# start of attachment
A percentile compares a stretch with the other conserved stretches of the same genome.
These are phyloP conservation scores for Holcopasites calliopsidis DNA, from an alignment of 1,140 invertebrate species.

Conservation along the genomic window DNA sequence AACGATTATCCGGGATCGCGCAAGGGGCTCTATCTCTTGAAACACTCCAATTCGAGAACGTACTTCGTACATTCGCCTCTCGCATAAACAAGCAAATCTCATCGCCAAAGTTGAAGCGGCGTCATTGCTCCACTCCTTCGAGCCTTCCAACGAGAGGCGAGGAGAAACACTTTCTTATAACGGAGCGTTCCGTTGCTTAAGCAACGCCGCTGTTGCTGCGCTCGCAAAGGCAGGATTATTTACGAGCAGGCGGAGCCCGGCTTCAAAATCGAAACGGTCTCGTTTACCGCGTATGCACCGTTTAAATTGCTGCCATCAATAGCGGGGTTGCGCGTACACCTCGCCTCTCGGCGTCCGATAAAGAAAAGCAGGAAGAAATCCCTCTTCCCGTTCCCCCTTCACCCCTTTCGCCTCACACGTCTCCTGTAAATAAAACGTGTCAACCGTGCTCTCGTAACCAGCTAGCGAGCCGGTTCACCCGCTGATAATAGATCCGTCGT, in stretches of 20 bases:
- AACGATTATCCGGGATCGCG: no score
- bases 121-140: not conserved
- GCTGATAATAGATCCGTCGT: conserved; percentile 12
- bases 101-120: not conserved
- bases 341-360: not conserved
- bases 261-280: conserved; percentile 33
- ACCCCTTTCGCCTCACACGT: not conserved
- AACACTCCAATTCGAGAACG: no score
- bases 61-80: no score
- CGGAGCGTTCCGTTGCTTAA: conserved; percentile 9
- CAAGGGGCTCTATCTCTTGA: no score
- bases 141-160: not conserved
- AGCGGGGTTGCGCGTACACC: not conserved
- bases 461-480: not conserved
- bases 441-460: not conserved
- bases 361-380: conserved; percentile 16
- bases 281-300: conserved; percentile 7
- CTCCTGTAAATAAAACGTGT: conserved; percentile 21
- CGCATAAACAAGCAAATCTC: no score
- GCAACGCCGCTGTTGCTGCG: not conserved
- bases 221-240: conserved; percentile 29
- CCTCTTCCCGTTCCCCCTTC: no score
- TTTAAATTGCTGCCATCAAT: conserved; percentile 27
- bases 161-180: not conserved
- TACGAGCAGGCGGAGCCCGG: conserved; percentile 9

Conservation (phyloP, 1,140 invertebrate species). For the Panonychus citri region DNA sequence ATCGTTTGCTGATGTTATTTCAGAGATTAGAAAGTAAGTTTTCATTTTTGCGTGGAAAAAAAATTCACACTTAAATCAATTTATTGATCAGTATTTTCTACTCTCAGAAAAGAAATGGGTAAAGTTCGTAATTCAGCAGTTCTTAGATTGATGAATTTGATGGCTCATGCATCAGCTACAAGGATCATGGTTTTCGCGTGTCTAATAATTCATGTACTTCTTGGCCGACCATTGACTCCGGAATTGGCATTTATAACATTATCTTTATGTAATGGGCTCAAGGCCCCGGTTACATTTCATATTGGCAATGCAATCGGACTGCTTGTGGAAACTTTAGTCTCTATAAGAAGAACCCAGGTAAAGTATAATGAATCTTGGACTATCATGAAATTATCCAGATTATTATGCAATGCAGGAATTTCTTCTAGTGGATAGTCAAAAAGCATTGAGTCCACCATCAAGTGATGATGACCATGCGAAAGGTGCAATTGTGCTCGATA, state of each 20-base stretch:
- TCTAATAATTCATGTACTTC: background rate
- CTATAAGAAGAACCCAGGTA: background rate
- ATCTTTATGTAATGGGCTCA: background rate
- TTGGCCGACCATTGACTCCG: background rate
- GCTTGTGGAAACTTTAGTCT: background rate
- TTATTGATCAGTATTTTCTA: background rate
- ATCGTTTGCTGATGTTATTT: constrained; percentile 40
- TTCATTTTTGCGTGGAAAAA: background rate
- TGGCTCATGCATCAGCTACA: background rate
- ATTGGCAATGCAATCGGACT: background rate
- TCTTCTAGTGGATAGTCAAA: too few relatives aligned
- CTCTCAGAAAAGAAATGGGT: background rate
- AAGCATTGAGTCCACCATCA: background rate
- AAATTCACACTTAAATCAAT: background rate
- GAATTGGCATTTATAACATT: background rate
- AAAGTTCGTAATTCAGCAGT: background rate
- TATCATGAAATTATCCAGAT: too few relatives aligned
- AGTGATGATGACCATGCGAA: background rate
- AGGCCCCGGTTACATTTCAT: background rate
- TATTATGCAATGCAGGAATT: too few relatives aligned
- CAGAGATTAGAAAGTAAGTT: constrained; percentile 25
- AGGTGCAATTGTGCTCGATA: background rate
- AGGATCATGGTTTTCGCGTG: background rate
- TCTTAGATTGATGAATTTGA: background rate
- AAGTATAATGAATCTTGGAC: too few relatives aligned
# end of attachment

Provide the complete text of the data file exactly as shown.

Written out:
A percentile compares a stretch with the other conserved stretches of the same genome.
These are phyloP conservation scores for Holcopasites calliopsidis DNA, from an alignment of 1,140 invertebrate species.

Conservation along the genomic window DNA sequence AACGATTATCCGGGATCGCGCAAGGGGCTCTATCTCTTGAAACACTCCAATTCGAGAACGTACTTCGTACATTCGCCTCTCGCATAAACAAGCAAATCTCATCGCCAAAGTTGAAGCGGCGTCATTGCTCCACTCCTTCGAGCCTTCCAACGAGAGGCGAGGAGAAACACTTTCTTATAACGGAGCGTTCCGTTGCTTAAGCAACGCCGCTGTTGCTGCGCTCGCAAAGGCAGGATTATTTACGAGCAGGCGGAGCCCGGCTTCAAAATCGAAACGGTCTCGTTTACCGCGTATGCACCGTTTAAATTGCTGCCATCAATAGCGGGGTTGCGCGTACACCTCGCCTCTCGGCGTCCGATAAAGAAAAGCAGGAAGAAATCCCTCTTCCCGTTCCCCCTTCACCCCTTTCGCCTCACACGTCTCCTGTAAATAAAACGTGTCAACCGTGCTCTCGTAACCAGCTAGCGAGCCGGTTCACCCGCTGATAATAGATCCGTCGT, in stretches of 20 bases:
- AACGATTATCCGGGATCGCG: no score
- bases 121-140: not conserved
- GCTGATAATAGATCCGTCGT: conserved; percentile 12
- bases 101-120: not conserved
- bases 341-360: not conserved
- bases 261-280: conserved; percentile 33
- ACCCCTTTCGCCTCACACGT: not conserved
- AACACTCCAATTCGAGAACG: no score
- bases 61-80: no score
- CGGAGCGTTCCGTTGCTTAA: conserved; percentile 9
- CAAGGGGCTCTATCTCTTGA: no score
- bases 141-160: not conserved
- AGCGGGGTTGCGCGTACACC: not conserved
- bases 461-480: not conserved
- bases 441-460: not conserved
- bases 361-380: conserved; percentile 16
- bases 281-300: conserved; percentile 7
- CTCCTGTAAATAAAACGTGT: conserved; percentile 21
- CGCATAAACAAGCAAATCTC: no score
- GCAACGCCGCTGTTGCTGCG: not conserved
- bases 221-240: conserved; percentile 29
- CCTCTTCCCGTTCCCCCTTC: no score
- TTTAAATTGCTGCCATCAAT: conserved; percentile 27
- bases 161-180: not conserved
- TACGAGCAGGCGGAGCCCGG: conserved; percentile 9

Conservation (phyloP, 1,140 invertebrate species). For the Panonychus citri region DNA sequence ATCGTTTGCTGATGTTATTTCAGAGATTAGAAAGTAAGTTTTCATTTTTGCGTGGAAAAAAAATTCACACTTAAATCAATTTATTGATCAGTATTTTCTACTCTCAGAAAAGAAATGGGTAAAGTTCGTAATTCAGCAGTTCTTAGATTGATGAATTTGATGGCTCATGCATCAGCTACAAGGATCATGGTTTTCGCGTGTCTAATAATTCATGTACTTCTTGGCCGACCATTGACTCCGGAATTGGCATTTATAACATTATCTTTATGTAATGGGCTCAAGGCCCCGGTTACATTTCATATTGGCAATGCAATCGGACTGCTTGTGGAAACTTTAGTCTCTATAAGAAGAACCCAGGTAAAGTATAATGAATCTTGGACTATCATGAAATTATCCAGATTATTATGCAATGCAGGAATTTCTTCTAGTGGATAGTCAAAAAGCATTGAGTCCACCATCAAGTGATGATGACCATGCGAAAGGTGCAATTGTGCTCGATA, state of each 20-base stretch:
- TCTAATAATTCATGTACTTC: background rate
- CTATAAGAAGAACCCAGGTA: background rate
- ATCTTTATGTAATGGGCTCA: background rate
- TTGGCCGACCATTGACTCCG: background rate
- GCTTGTGGAAACTTTAGTCT: background rate
- TTATTGATCAGTATTTTCTA: background rate
- ATCGTTTGCTGATGTTATTT: constrained; percentile 40
- TTCATTTTTGCGTGGAAAAA: background rate
- TGGCTCATGCATCAGCTACA: background rate
- ATTGGCAATGCAATCGGACT: background rate
- TCTTCTAGTGGATAGTCAAA: too few relatives aligned
- CTCTCAGAAAAGAAATGGGT: background rate
- AAGCATTGAGTCCACCATCA: background rate
- AAATTCACACTTAAATCAAT: background rate
- GAATTGGCATTTATAACATT: background rate
- AAAGTTCGTAATTCAGCAGT: background rate
- TATCATGAAATTATCCAGAT: too few relatives aligned
- AGTGATGATGACCATGCGAA: background rate
- AGGCCCCGGTTACATTTCAT: background rate
- TATTATGCAATGCAGGAATT: too few relatives aligned
- CAGAGATTAGAAAGTAAGTT: constrained; percentile 25
- AGGTGCAATTGTGCTCGATA: background rate
- AGGATCATGGTTTTCGCGTG: background rate
- TCTTAGATTGATGAATTTGA: background rate
- AAGTATAATGAATCTTGGAC: too few relatives aligned